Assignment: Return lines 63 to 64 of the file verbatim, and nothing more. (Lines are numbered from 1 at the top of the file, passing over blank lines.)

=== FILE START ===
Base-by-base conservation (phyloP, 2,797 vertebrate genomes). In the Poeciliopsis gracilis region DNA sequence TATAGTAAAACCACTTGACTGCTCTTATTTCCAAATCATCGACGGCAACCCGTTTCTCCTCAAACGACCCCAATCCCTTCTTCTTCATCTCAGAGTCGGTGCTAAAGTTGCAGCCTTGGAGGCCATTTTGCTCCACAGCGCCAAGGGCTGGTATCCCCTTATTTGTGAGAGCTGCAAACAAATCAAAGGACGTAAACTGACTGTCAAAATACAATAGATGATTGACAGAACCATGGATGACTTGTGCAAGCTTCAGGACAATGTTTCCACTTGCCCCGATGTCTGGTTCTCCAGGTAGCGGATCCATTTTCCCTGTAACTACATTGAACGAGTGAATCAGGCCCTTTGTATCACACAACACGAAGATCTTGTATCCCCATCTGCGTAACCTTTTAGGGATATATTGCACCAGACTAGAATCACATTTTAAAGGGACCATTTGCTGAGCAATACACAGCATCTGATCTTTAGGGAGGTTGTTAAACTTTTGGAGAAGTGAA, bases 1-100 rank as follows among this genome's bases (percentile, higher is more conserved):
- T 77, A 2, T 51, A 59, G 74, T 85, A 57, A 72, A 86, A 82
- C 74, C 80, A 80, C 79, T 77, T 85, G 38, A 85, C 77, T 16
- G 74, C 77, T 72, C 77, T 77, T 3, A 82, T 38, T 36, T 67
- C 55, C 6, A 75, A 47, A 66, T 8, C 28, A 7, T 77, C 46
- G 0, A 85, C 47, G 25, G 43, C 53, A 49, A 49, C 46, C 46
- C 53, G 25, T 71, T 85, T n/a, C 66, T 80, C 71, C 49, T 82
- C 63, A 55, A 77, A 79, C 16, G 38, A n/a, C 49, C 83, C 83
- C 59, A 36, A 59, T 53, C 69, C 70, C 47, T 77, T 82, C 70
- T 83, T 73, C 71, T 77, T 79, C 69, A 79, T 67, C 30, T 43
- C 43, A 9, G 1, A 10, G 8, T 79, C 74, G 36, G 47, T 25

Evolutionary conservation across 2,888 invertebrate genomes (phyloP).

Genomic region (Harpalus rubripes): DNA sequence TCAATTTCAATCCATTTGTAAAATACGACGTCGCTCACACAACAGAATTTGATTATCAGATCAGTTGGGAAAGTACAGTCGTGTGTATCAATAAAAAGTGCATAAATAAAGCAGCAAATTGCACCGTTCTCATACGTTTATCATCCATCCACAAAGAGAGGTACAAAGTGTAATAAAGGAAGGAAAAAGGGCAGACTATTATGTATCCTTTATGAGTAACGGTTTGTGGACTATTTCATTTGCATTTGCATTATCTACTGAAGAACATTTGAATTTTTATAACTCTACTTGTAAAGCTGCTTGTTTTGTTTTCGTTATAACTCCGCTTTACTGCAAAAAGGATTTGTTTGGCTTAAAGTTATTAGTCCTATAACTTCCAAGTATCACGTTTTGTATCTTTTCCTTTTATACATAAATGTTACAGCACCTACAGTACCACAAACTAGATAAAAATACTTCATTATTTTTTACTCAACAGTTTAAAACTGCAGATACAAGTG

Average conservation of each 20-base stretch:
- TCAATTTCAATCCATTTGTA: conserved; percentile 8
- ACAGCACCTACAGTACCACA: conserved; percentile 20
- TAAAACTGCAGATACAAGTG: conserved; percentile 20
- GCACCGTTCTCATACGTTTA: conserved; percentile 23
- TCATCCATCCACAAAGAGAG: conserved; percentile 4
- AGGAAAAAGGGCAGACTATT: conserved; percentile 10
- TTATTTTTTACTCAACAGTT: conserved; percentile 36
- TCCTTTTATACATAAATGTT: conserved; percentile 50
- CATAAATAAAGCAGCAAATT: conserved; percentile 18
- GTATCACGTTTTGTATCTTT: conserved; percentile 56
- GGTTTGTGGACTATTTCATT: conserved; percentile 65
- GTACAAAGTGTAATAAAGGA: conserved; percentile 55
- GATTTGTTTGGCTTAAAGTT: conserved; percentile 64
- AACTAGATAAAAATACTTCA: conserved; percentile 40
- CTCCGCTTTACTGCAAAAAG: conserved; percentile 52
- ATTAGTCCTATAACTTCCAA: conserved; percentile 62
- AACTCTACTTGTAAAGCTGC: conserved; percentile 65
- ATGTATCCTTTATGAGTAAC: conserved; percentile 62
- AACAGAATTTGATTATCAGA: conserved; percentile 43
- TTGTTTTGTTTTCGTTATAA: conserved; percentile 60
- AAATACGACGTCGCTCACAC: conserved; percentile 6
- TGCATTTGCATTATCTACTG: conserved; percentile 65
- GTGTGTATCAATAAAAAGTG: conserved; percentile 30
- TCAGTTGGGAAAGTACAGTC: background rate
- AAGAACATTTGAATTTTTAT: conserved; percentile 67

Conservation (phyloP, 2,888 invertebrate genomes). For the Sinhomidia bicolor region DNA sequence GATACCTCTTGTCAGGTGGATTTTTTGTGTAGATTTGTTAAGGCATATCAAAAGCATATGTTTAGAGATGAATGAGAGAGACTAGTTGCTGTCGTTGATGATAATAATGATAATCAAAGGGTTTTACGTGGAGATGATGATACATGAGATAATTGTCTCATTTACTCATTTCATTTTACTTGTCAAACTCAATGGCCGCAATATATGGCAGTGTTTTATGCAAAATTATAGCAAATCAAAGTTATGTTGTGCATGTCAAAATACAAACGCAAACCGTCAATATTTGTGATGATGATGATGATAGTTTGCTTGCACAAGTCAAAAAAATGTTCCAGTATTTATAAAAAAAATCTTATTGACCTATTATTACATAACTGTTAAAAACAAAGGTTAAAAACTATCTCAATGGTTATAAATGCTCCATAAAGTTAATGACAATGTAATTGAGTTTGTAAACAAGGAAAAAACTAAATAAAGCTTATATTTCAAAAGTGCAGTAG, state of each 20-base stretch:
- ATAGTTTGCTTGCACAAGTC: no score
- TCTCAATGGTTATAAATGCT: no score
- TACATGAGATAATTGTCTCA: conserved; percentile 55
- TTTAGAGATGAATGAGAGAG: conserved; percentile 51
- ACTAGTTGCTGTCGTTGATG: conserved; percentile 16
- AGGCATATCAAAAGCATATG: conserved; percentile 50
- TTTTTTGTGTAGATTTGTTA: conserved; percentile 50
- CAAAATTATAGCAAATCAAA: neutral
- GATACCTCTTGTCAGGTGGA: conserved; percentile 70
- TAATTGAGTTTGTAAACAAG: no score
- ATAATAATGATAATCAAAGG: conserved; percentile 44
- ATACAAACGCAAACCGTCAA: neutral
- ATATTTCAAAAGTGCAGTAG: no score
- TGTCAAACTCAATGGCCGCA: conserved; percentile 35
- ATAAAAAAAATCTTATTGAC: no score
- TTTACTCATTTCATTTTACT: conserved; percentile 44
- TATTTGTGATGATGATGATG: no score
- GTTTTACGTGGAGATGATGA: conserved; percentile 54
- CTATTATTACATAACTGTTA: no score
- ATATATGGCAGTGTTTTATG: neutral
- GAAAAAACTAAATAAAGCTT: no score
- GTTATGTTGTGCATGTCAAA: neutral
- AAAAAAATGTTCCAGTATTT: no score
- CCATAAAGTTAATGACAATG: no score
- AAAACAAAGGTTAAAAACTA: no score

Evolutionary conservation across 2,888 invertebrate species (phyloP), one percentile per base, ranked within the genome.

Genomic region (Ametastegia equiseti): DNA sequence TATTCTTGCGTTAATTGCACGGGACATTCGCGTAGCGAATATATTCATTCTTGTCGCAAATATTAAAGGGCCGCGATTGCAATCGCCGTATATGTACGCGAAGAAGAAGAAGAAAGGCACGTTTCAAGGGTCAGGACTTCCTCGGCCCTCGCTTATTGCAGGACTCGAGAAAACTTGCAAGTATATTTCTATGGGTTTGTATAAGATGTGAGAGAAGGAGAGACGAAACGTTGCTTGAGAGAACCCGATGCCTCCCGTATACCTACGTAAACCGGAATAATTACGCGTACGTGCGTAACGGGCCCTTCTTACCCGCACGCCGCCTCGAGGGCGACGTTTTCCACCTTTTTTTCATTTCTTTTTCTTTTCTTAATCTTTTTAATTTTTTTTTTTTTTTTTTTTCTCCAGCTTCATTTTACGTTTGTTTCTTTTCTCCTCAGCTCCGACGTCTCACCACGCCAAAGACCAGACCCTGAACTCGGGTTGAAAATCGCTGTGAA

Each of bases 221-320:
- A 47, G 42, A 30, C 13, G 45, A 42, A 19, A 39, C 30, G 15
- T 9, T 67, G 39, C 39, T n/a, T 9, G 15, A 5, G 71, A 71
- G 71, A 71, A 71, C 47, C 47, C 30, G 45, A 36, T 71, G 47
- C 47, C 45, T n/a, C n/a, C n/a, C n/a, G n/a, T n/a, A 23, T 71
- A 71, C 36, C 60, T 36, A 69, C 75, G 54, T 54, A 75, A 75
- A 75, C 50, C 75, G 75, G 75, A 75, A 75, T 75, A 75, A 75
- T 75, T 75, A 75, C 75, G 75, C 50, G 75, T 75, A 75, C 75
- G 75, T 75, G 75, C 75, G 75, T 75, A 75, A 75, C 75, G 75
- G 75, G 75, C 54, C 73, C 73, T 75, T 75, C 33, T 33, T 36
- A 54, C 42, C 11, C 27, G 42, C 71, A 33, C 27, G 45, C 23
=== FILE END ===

- AAAAAAATGTTCCAGTATTT: no score
- CCATAAAGTTAATGACAATG: no score